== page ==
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If you know anything about California bankruptcy exemptions, it’s likely that they protect certain types of property from your creditors in a Chapter 7 bankruptcy case. These protections for things like your home, car, work tools and other personal property are critical in a Chapter 7 case, since the bankruptcy trustee can take possession of non-exempt property and sell it for the benefit of creditors. Because of these exemptions, the trustee almost never ends up taking any property in an individual Chapter 7 case.
In a Chapter 13 bankruptcy case, you generally keep all of your property (though you may opt to surrender property that serves as collateral for a secured debt if you can’t afford to or don’t want to continue making payments). So, it might seem that exemptions wouldn’t play a role. And, you rarely hear exemptions mentioned in connection with Chapter 13 or in overviews of how the Chapter 13 process works.
But, a Chapter 13 bankruptcy petitioner is required to disclose all property on schedules filed with the petition, just like a Chapter 7 filer. And, the Chapter 13 petitioner is asked to claim specific exemptions for property, just like a Chapter 7 filer. And, non-exempt property impacts the Chapter 13 plan.
There are two reasons exemptions don’t get a lot of attention in basic information about Chapter 13. First, most people filing bankruptcy in Los Angeles don’t have any non-exempt assets. Second, Chapter 13 provides a way for people to keep property that is not exempt.
Chapter 13 is a Repayment Plan, So Why Worry about Property?
While a Chapter 13 bankruptcy case provides for repayment of arrearages over three to five years, Chapter 13 provides other benefits and protections to the petitioner–often at the expense of creditors. Some examples include a reduction in the outstanding balance on some car loans, reduced interest rates on some accounts, and even discharge of some unsecured debt. That’s all calculated based in large part on the petitioner’s income and the amount and type of outstanding debt.
Bankruptcy law can’t completely ignore property. Imagine, for example, that a would-be Chapter 13 filer has $60,000/year in income, a home mortgage that’s in arrears and $250,000 in personal loans and credit card debt. Based on just that information, the Chapter 13 plan would likely involve relatively low payments, dedicated mostly or entirely to catching up the mortgage. Much of the unsecured debt would be discharged, meaning the unsecured creditors received little or nothing.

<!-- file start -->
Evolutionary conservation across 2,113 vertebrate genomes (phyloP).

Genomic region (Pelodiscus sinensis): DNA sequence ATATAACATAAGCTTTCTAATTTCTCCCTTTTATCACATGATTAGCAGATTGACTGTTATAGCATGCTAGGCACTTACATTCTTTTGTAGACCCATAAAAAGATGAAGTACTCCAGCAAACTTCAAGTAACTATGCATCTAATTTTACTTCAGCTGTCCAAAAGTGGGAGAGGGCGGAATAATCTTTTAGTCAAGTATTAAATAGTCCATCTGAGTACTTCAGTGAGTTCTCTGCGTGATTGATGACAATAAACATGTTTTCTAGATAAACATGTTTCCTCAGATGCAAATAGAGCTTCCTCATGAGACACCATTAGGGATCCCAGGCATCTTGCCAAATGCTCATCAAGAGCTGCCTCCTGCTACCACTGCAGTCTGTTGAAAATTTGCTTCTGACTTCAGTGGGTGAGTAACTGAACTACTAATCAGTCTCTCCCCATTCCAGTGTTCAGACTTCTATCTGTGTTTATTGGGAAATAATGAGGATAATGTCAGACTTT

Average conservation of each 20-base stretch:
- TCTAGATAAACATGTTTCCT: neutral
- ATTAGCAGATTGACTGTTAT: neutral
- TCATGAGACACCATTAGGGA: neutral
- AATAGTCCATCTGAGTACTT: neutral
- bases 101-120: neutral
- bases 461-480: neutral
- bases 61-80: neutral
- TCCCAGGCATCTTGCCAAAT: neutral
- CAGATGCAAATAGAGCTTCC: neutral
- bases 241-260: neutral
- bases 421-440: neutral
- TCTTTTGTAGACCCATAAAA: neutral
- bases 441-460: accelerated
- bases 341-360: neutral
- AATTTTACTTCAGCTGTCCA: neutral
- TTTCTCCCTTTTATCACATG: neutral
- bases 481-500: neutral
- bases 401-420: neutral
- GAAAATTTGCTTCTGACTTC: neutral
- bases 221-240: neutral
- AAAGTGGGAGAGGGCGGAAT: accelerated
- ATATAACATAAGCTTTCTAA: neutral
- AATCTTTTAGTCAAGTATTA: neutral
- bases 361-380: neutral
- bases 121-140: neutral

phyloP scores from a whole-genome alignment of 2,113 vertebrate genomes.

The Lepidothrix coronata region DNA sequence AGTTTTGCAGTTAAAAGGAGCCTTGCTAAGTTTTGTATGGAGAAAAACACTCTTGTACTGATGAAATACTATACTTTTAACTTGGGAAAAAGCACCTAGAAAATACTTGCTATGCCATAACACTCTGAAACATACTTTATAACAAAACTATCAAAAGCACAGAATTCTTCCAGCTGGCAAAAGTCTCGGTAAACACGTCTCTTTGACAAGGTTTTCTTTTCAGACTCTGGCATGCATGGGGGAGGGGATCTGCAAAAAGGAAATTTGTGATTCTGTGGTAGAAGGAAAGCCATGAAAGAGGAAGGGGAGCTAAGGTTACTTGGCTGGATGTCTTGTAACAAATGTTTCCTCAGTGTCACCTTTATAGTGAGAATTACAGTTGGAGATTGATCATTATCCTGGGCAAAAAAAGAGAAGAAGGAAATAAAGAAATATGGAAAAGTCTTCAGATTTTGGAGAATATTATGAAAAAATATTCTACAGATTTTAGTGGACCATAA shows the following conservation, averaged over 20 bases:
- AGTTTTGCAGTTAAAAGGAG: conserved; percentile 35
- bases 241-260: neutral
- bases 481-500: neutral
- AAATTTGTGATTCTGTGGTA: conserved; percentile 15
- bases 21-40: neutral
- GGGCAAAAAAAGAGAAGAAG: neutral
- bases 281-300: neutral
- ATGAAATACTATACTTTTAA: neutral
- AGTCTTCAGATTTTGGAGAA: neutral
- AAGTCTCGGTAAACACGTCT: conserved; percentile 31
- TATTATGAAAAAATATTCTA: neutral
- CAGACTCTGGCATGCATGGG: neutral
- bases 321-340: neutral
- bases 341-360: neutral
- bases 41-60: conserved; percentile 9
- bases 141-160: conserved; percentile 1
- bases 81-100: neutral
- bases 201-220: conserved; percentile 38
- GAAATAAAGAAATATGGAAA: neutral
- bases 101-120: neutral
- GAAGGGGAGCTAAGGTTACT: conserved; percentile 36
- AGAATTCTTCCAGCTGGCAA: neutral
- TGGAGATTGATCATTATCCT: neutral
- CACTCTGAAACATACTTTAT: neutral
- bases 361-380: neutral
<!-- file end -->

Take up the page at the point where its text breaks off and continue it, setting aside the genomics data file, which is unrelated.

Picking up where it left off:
But, what if that same person also has a collection of antique cars valued at $400,000, a 40-foot boat worth $250,000, and 40 acres of farmland in Los Angeles County worth $320,000–all owned free and clear? Bankruptcy obviously wasn’t designed to allow someone in this situation to walk away from their debts while retaining nearly $1 million in non-essential property.
What Happens to Non-Exempt Property in Chapter 13?
In a Chapter 13 plan, a debtor can keep non-exempt property. However, total plan payments must equal at least the amount creditors would have received in Chapter 7 bankruptcy. That includes the value of non-exempt property retained. In the example above, that means the bankruptcy petitioner would have to pay at least $970,000 across five years of a Chapter 13 repayment plan or surrender some of the property to bring that number down. In that scenario, Chapter 13 might not be the best approach.
Of course, most bankruptcy petitioners don’t have $970,000 in non-exempt property. Let’s say that instead of the yacht and antique car collection and 40 acres of land, the bankruptcy filer has one antique car worth $40,000. If the owner wants to keep that car, that means the total amount paid through the plan must be at least $40,000, or about $667/month. Depending on current living expenses, that might be a stretch for someone earning $60,000/year. Or, it might be just slightly higher than the ordinary plan payment would have been, or even be lower than the ordinary plan payment and have no impact.
An expert tip from Erik
With California’s bankruptcy exemptions, many Chapter 13 filers never face this issue. If all of your property is exempt, then it doesn’t impact a Chapter 13 case at all. If you have a small amount of non-exempt property–for example, your automobile is worth $2,000 more than the California motor vehicle exemption covers–the regular plan payment will typically cover the minimum amount required. And, if that’s not the case, the increase may be minimal.
Talk to a Chapter 13 Bankruptcy Attorney
If you’re struggling with debt but think bankruptcy may be out of reach because you have non-exempt property you want to keep, it’s in your best interest to talk with an experienced Los Angeles bankruptcy attorney as soon as possible. The attorney can explain how exemptions and minimum payments would work in your specific situation and present the alternatives, so you can make an informed decision about your next steps.
The bankruptcy attorneys at Borowitz & Clark have been helping people resolve debt for decades, and have the knowledge and experience to help you make the right decision for you and your family. You can schedule a free consultation by calling 877-439-9717 or filling out the contact form on this page.